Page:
What Do We Know About ‘Good Work’?
Today we publish our new report – Good work, wellbeing and changes in performance outcomes – that focuses on good people practices in the NHS. In this blog our Director, Nancy Hey, delves into the evidence on what makes work good for our wellbeing.
The UK’s historically high employment rates are good news for our wellbeing. Being in work is, on the whole, good for our wellbeing, beyond just the income it brings. But being in a high quality job is miles better. This is a strong finding that holds across nations and time.
For the average 34 year old, research tells us, the top three drivers of wellbeing are:
- health, particularly mental health
- partner relationship
We can also see from the evidence that life satisfaction dips when we hit working age. This matters not just because work is where we spend a large amount of our time, but also because what happens at work rarely stays at work: it impacts our home and social life, and our families and communities.
If we can better understand the role of work in people’s lives, and what can be done to improve it, we could make a real difference. How can we create better work, in the present and the future?
As the Good work report we launched today shows, improving wellbeing at work makes staff engagement sustainable, and supports higher performance and productivity.
It found that NHS Trusts that made the most extensive use of good people management practices were over three times more likely to have the lowest levels of staff sickness absence and at least four times more likely to have the most satisfied patients.
They were also more than twice as likely to have staff with the highest levels of job satisfaction compared to NHS Trusts that made least use of these practices, and over three times more likely to have staff with the highest levels of engagement.
What is a good job?
The Department for Business Innovation & Skills released a review BIS review of worker wellbeing and workplace performance outlined 11 characteristics of a good job, which we’ve outlined in our employer factsheet.
In relation to people management, the Good work research examined whether good people management is linked to high levels of wellbeing and better performance. It found that NHS Trusts ranked higher when they:
- made extensive use of training
- carried out performance appraisal
- encouraged team working
- had clear roles for staff
- allowed staff to take decisions about how to do their job
- encouraged supportive management
- involved staff in decisions about their departments and the Trust.
If job quality merits increased focus, and to emerge as a national priority, ideally we need the best possible data to make better policies. So, what might tracking and measuring job quality look like in practice? We looked at this as part of our Local Wellbeing Indicators, and now we are also involved in a new short-life group established by the Carnegie UK Trust and the RSA.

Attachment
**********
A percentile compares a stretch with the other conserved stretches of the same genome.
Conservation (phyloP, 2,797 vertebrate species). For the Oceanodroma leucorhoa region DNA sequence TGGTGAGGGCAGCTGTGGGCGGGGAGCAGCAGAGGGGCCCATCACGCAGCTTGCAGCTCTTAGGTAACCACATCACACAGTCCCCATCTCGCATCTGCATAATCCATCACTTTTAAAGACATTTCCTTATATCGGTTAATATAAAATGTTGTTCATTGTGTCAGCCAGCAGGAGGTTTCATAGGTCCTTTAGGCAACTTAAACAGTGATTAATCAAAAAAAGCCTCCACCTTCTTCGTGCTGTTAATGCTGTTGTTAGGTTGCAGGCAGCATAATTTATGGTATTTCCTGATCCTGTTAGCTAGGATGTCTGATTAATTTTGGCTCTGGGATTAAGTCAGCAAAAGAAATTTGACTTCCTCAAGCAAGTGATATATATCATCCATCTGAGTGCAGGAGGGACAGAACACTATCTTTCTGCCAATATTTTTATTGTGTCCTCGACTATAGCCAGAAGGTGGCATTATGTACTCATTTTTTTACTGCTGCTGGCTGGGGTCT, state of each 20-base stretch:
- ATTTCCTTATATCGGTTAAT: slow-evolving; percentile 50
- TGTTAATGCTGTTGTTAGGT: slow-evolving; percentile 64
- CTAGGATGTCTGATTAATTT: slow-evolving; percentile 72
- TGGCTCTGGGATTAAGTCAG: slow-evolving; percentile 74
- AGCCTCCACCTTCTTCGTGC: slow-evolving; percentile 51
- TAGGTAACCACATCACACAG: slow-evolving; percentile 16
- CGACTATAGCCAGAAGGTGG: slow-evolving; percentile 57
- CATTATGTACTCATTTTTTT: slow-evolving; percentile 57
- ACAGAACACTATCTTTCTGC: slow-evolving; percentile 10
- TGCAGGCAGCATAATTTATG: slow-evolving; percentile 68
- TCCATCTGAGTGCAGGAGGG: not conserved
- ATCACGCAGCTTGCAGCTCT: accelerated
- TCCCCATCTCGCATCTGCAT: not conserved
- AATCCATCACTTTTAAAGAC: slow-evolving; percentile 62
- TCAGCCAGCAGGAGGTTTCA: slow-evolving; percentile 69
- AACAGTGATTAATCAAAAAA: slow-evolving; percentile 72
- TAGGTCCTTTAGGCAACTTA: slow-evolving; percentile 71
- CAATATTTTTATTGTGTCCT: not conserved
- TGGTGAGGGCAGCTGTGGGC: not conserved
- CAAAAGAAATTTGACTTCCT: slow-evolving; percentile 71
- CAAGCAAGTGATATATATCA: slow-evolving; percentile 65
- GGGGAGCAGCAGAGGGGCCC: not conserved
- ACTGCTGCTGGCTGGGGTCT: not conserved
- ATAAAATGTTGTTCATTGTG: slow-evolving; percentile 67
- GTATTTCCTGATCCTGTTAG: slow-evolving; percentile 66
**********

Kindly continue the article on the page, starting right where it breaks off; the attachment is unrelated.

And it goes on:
What’s Known About Job Quality And How To Improve It
Improving job quality is stubbornly hard to do but there are things that can be done to improve it.
- Pay is important, especially at lower levels of pay, but has diminishing wellbeing returns. There are people in jobs who are a lot happier or a lot less happy than you’d expect when you look at salary.
- There are high numbers of people who are disengaged from their work in Western Europe.
- Job characteristics that matter include income (with diminishing returns), physical safety, social connections (especially peers but also managers), work/life balance, content of the job (variety, learning, autonomy), opportunity and voice.
- Interventions to improve job quality rarely do so on their own, but there are things that can be done alongside by individuals, teams and organisation-wide that can help. We are doing some cost effectiveness calculations on this now.
→ What works to improve job quality (and performance).
- People who are very engaged with their jobs and report high job satisfaction often trade off a lot of things including stress and work/life balance.
- You can have a high quality job in a range of roles and sectors.
- Opportunity for learning at work has different impacts on job satisfaction and wellbeing for different ages, gender and in different parts of the country
- It matters how long the course is.
- Job quality matters for young people who have been unemployed and who move back into employment in a poor quality job .
- Lower educational attainment doesn’t always lead to poor wellbeing. Some parts of the country are able to achieve better outcomes in this area than others, including through a focus on job quality.
If you have any thoughts on how job quality should be measured, let us know in the comments below, on Twitter (@WhatworksWB) or in our expert network.
Whether we have a job or not is the third biggest factor associated with our wellbeing, after our mental and physical health and our personal relationships.